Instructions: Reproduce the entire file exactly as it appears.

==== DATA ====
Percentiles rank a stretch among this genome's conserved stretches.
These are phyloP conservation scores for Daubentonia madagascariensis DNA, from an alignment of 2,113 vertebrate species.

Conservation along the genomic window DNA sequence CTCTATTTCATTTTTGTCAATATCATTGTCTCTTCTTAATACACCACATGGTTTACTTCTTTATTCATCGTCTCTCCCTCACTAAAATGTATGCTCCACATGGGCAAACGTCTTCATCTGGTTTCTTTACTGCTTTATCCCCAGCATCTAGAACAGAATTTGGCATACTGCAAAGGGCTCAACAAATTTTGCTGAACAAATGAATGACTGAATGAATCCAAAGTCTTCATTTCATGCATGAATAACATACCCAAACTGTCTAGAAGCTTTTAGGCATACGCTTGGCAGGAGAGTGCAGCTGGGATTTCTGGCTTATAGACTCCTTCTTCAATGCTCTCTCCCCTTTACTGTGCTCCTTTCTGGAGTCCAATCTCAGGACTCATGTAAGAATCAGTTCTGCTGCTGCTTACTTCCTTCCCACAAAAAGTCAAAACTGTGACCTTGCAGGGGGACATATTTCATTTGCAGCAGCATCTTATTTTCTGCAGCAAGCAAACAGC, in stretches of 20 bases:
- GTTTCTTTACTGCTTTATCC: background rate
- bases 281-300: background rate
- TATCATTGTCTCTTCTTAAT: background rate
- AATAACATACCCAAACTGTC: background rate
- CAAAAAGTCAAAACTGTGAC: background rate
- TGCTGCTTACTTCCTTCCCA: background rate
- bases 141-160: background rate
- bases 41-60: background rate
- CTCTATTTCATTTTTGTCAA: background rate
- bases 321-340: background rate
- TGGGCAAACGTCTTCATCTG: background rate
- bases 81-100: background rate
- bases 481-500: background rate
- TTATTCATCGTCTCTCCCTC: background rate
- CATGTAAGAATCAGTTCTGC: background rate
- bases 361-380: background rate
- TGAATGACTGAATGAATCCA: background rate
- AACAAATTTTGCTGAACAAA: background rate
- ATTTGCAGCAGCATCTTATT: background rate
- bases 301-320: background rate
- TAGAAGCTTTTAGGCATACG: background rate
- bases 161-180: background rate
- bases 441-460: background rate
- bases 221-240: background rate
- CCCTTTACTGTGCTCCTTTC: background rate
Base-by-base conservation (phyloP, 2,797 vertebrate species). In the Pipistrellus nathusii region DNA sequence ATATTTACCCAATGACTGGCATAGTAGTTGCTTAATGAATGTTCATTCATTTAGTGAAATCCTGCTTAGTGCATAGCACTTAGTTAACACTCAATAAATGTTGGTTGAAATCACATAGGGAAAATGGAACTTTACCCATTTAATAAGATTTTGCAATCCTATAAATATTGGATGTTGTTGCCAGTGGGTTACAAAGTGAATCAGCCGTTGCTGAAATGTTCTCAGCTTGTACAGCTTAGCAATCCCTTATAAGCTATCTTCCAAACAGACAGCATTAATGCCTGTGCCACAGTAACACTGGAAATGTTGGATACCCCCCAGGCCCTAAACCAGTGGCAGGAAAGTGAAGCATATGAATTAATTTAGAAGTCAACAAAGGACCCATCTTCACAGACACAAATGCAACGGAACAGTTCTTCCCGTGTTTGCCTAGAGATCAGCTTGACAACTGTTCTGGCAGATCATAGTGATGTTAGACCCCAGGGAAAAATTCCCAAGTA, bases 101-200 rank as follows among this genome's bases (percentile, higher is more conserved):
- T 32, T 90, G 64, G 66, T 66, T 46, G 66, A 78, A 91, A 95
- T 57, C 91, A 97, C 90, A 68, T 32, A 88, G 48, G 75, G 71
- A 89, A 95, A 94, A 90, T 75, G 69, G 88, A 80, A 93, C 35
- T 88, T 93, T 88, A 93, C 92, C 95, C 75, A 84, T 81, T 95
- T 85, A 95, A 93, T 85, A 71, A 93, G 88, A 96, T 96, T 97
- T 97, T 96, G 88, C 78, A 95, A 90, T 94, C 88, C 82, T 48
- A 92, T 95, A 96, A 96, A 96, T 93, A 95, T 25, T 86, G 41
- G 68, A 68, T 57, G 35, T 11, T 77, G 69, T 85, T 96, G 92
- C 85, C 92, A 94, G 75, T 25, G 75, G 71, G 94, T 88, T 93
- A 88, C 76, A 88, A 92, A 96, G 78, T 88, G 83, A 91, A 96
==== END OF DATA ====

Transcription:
Percentiles rank a stretch among this genome's conserved stretches.
These are phyloP conservation scores for Daubentonia madagascariensis DNA, from an alignment of 2,113 vertebrate species.

Conservation along the genomic window DNA sequence CTCTATTTCATTTTTGTCAATATCATTGTCTCTTCTTAATACACCACATGGTTTACTTCTTTATTCATCGTCTCTCCCTCACTAAAATGTATGCTCCACATGGGCAAACGTCTTCATCTGGTTTCTTTACTGCTTTATCCCCAGCATCTAGAACAGAATTTGGCATACTGCAAAGGGCTCAACAAATTTTGCTGAACAAATGAATGACTGAATGAATCCAAAGTCTTCATTTCATGCATGAATAACATACCCAAACTGTCTAGAAGCTTTTAGGCATACGCTTGGCAGGAGAGTGCAGCTGGGATTTCTGGCTTATAGACTCCTTCTTCAATGCTCTCTCCCCTTTACTGTGCTCCTTTCTGGAGTCCAATCTCAGGACTCATGTAAGAATCAGTTCTGCTGCTGCTTACTTCCTTCCCACAAAAAGTCAAAACTGTGACCTTGCAGGGGGACATATTTCATTTGCAGCAGCATCTTATTTTCTGCAGCAAGCAAACAGC, in stretches of 20 bases:
- GTTTCTTTACTGCTTTATCC: background rate
- bases 281-300: background rate
- TATCATTGTCTCTTCTTAAT: background rate
- AATAACATACCCAAACTGTC: background rate
- CAAAAAGTCAAAACTGTGAC: background rate
- TGCTGCTTACTTCCTTCCCA: background rate
- bases 141-160: background rate
- bases 41-60: background rate
- CTCTATTTCATTTTTGTCAA: background rate
- bases 321-340: background rate
- TGGGCAAACGTCTTCATCTG: background rate
- bases 81-100: background rate
- bases 481-500: background rate
- TTATTCATCGTCTCTCCCTC: background rate
- CATGTAAGAATCAGTTCTGC: background rate
- bases 361-380: background rate
- TGAATGACTGAATGAATCCA: background rate
- AACAAATTTTGCTGAACAAA: background rate
- ATTTGCAGCAGCATCTTATT: background rate
- bases 301-320: background rate
- TAGAAGCTTTTAGGCATACG: background rate
- bases 161-180: background rate
- bases 441-460: background rate
- bases 221-240: background rate
- CCCTTTACTGTGCTCCTTTC: background rate
Base-by-base conservation (phyloP, 2,797 vertebrate species). In the Pipistrellus nathusii region DNA sequence ATATTTACCCAATGACTGGCATAGTAGTTGCTTAATGAATGTTCATTCATTTAGTGAAATCCTGCTTAGTGCATAGCACTTAGTTAACACTCAATAAATGTTGGTTGAAATCACATAGGGAAAATGGAACTTTACCCATTTAATAAGATTTTGCAATCCTATAAATATTGGATGTTGTTGCCAGTGGGTTACAAAGTGAATCAGCCGTTGCTGAAATGTTCTCAGCTTGTACAGCTTAGCAATCCCTTATAAGCTATCTTCCAAACAGACAGCATTAATGCCTGTGCCACAGTAACACTGGAAATGTTGGATACCCCCCAGGCCCTAAACCAGTGGCAGGAAAGTGAAGCATATGAATTAATTTAGAAGTCAACAAAGGACCCATCTTCACAGACACAAATGCAACGGAACAGTTCTTCCCGTGTTTGCCTAGAGATCAGCTTGACAACTGTTCTGGCAGATCATAGTGATGTTAGACCCCAGGGAAAAATTCCCAAGTA, bases 101-200 rank as follows among this genome's bases (percentile, higher is more conserved):
- T 32, T 90, G 64, G 66, T 66, T 46, G 66, A 78, A 91, A 95
- T 57, C 91, A 97, C 90, A 68, T 32, A 88, G 48, G 75, G 71
- A 89, A 95, A 94, A 90, T 75, G 69, G 88, A 80, A 93, C 35
- T 88, T 93, T 88, A 93, C 92, C 95, C 75, A 84, T 81, T 95
- T 85, A 95, A 93, T 85, A 71, A 93, G 88, A 96, T 96, T 97
- T 97, T 96, G 88, C 78, A 95, A 90, T 94, C 88, C 82, T 48
- A 92, T 95, A 96, A 96, A 96, T 93, A 95, T 25, T 86, G 41
- G 68, A 68, T 57, G 35, T 11, T 77, G 69, T 85, T 96, G 92
- C 85, C 92, A 94, G 75, T 25, G 75, G 71, G 94, T 88, T 93
- A 88, C 76, A 88, A 92, A 96, G 78, T 88, G 83, A 91, A 96